Of all of the investors that I’ve met on Twitter Corey Hoffstein is the one that I’m most jealous of. He’s young, smart and writes some of the best quantitative research available.
Corey is the co-founder and Chief Investment Officer at Newfound Research, an ETF strategist based in Boston. Corey and his colleagues have produced some of the more innovative research papers in recent years, venturing into debates such as using style factors at a sector level, combining leverage and trend-following to reduce the scope of drawdowns and admitting that investing will often be frustrating and always risky. Corey’s motto is: ‘Risk cannot be destroyed, it can only be transformed’.
We talked for almost two hours! Rather than edit it down, we’ve posted the whole conversation as its full of interesting ideas.
1:45 Mount Rushmore of Quants: Would you put Asness and Arnott together?
5:30 I thought that I would make a living programming computer games.
7:30 Father’s financial planner introduced Corey to financial data.
9:00 First journey into quant data methods: rediscovering value and quality
12:30 Pointing fingers at each other for who is responsible for risk
14:00 But it is not simply about passing the risk buck.
16:30 Catastrophe is the result of tiny mistakes compounding
19:30 For us risk management is the mitigation of drawdown
20:00 Most financial plans don’t assume to outperform the market. Alpha is the gravy on top
22:00 Style-factors can be used at the sector level as well to manage risk
23:00 Is momentum market timing?
25:30 Risk cannot be destroyed, it can only be transformed
26:00 Trend-following can really help you cut out those really nasty left tails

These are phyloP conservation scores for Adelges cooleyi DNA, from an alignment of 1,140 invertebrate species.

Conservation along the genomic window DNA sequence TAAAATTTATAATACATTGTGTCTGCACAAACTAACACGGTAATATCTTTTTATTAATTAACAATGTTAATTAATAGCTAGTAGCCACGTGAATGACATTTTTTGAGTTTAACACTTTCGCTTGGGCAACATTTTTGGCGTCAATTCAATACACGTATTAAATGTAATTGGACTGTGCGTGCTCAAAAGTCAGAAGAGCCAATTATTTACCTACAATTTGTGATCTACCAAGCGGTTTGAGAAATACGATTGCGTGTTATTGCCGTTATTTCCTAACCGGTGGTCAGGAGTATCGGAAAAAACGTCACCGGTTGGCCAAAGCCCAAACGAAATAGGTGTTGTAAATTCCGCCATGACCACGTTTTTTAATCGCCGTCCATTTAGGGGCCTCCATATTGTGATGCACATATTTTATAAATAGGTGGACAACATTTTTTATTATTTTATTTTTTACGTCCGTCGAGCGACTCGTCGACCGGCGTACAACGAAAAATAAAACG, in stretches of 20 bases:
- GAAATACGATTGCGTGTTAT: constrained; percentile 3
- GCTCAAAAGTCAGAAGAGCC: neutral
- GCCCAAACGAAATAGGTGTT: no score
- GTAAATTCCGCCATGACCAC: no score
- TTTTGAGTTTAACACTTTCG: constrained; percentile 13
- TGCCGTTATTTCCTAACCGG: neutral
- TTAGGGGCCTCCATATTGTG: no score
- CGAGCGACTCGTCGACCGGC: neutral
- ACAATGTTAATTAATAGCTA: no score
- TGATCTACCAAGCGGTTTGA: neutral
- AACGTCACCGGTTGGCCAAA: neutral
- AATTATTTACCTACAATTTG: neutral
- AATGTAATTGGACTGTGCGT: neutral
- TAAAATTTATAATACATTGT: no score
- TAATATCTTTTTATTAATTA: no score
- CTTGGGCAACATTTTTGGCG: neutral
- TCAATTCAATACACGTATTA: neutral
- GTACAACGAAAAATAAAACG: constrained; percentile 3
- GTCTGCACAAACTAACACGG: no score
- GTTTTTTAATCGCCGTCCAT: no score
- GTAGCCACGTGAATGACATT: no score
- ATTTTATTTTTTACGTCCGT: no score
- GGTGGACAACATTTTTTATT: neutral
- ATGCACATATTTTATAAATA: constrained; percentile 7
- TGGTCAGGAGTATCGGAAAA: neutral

30:00 When the market whipsaws, you pay a very high premium for trend-following
34:00 Application of trend-following in retirement portfolios
36:00 Review of the 4% rule in retirement planning
37:30 But at today’s yields, if you use the 4% rule your risk suddenly skyrockets
38:00 Retirees today will have to allocate to asset with which they feel uncomfortable
40:00 Weaknesses of a quant approach: where are you embedding your biases?
49:00 To proof that a risk premium has disappeared might take longer than the lifetime of a typical investor.
50:00 Similarly, if a factor doesn’t work for 10 years that doesn’t mean it has disappeared
57:00 Looking in a rearview mirror, diversification is always going to disappoint. But without a crystal ball, we don’t know which approach is going to outperform.
58:00 Dealing with concentrated markets.
1:03:00 Investing is like cooking; ingredients are important, but so is the recipe. In asset management we focus too much on the ingredients.
1:04:30 Are smart beta strategies becoming too crowded and get arbitraged away?
1:09:00 A real anomaly must by definition be hard to follow. If it was easy, everyone would do it.
1:10:30 It also means that an active strategy that works, must have its days of underperformance
1:11:00 If you are going to have an active approach, you should be prepared for a frustrating experience
1:13:00 Can we time factors? Well maybe, but it is just going to compound frustration. It is better to take a few approach that you understand and belief in and then diversify
1:16:00 A mandate to a manager should be an allocation, not a trade
1:17:00 We spend a lot of time talking about alpha, but for most people alpha is not part of their retirement plan
1:19:00 There are certain strategies that benefit from a human touch, because there are too many degrees of freedom for a computer to deal with.
1:21:00 Taking a ‘quantamental’ approach